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  • Writer's pictureKimberly Dotseth

The Proposed NAR Commission And Terms Settlement


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The National Association of Realtors has proposed settlement terms to encompass the end of a lawsuit brought in Missouri -- but the terms will affect all Realtors nationwide. Not all real estate licensees are Realtors. We at Blend belong to NAR and therefore because we pay dues, we are Realtors. There are over 1.2 million Realtors nationwide. The non-Realtors will be affected too though because most subscribe as members to a local MLS in order to trade properties. You can be a non-Realtor and also be a paying MLS member in almost all states.


The money settlement of $418 million will first be paid to the Missouri attorneys, then the few plaintiffs involved. The crux of the case was the belief that some Missouri sellers did not understand or were not told that commissions have always been negotiable. The Missouri listing agreements were very misleading. Unlike California's listing agreements, which are crystal clear. To all NAR members, we know it’s obvious that commission has always been negotiable. In my 25-years+ as a NAR member, we have never been told or even had a conversation even once about commission from anyone at NAR, the state associations or local associations. It does not happen.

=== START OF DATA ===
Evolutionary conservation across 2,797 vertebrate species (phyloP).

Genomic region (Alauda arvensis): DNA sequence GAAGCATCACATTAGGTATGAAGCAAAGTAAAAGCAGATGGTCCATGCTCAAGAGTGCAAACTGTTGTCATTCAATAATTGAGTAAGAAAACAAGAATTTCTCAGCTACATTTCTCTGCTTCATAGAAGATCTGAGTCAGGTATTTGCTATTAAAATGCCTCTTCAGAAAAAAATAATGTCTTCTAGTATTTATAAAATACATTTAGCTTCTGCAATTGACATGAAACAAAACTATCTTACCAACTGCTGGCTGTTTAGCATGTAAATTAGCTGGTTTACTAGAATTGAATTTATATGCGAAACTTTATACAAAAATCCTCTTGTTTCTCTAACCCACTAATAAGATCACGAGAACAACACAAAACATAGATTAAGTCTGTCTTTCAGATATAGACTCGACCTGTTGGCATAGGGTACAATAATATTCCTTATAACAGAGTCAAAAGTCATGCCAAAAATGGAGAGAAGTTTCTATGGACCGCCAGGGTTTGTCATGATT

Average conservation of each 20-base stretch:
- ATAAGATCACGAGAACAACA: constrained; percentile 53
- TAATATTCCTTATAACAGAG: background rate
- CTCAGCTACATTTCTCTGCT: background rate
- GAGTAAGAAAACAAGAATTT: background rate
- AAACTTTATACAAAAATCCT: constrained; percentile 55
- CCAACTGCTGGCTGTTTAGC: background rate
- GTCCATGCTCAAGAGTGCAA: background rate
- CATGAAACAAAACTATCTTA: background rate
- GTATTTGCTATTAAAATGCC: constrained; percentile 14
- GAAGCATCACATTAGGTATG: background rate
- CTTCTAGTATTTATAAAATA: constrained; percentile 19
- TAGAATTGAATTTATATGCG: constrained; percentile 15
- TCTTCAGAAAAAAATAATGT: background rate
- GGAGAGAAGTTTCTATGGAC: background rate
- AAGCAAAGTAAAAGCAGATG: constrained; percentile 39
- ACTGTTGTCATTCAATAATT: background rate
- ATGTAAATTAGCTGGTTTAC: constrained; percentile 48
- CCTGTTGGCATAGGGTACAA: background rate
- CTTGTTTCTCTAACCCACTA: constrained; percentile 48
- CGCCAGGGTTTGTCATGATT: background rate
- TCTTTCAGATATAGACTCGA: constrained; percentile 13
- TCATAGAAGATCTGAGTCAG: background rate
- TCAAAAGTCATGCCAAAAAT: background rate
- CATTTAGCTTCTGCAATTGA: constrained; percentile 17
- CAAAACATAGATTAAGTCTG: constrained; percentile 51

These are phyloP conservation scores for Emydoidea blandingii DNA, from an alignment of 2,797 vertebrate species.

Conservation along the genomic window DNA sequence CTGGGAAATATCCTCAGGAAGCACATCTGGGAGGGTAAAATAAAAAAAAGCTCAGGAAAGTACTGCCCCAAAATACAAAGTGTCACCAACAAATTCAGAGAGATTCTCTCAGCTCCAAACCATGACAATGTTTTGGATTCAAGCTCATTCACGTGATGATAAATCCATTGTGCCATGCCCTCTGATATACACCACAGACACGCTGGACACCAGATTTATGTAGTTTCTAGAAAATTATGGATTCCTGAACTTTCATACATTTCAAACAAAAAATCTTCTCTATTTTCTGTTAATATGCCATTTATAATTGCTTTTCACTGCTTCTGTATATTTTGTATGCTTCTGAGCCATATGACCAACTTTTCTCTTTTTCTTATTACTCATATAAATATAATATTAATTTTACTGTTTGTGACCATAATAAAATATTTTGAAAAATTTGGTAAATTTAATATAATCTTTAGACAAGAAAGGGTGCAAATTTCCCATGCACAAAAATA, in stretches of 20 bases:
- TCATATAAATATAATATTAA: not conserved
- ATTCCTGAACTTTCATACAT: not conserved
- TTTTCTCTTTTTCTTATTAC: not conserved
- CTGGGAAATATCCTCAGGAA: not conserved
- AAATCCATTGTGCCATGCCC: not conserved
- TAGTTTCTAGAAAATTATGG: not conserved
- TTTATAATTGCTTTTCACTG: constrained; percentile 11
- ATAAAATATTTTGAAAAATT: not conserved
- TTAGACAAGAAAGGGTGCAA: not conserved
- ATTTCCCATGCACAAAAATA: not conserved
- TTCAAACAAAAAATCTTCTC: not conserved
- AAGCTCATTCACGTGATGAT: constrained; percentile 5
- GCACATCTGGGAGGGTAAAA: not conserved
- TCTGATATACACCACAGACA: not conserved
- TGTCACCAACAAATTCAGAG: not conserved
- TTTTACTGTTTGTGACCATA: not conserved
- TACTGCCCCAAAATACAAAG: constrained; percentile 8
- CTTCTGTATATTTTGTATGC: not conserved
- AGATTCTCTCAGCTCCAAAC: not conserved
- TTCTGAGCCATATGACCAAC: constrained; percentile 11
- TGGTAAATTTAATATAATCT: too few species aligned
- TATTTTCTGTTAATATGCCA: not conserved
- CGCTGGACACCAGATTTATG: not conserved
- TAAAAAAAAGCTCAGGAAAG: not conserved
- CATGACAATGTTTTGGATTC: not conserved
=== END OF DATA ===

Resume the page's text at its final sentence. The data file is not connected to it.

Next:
Besides the payout, which I disagree with and I also disagree with this settlement altogether, another term will be that all MLSs nationwide that have a NAR affiliation cannot display a co-op commission to a buyer's agent. Our MLS structure was built to show co-op commission going back to when a digital MLS was crafted in approximately 1990. The offer of compensation is why the MLS exists. Without that, we will go back to the days of what is called sub-agency, where buyers feel it is in their best interest to write an offer through the listing brokerage. Using the listing agent to do so is called dual agency (head’s up: the listing agent still primarily works for the seller). Using another agent in the firm to write the buyer's offer is called sub-agency.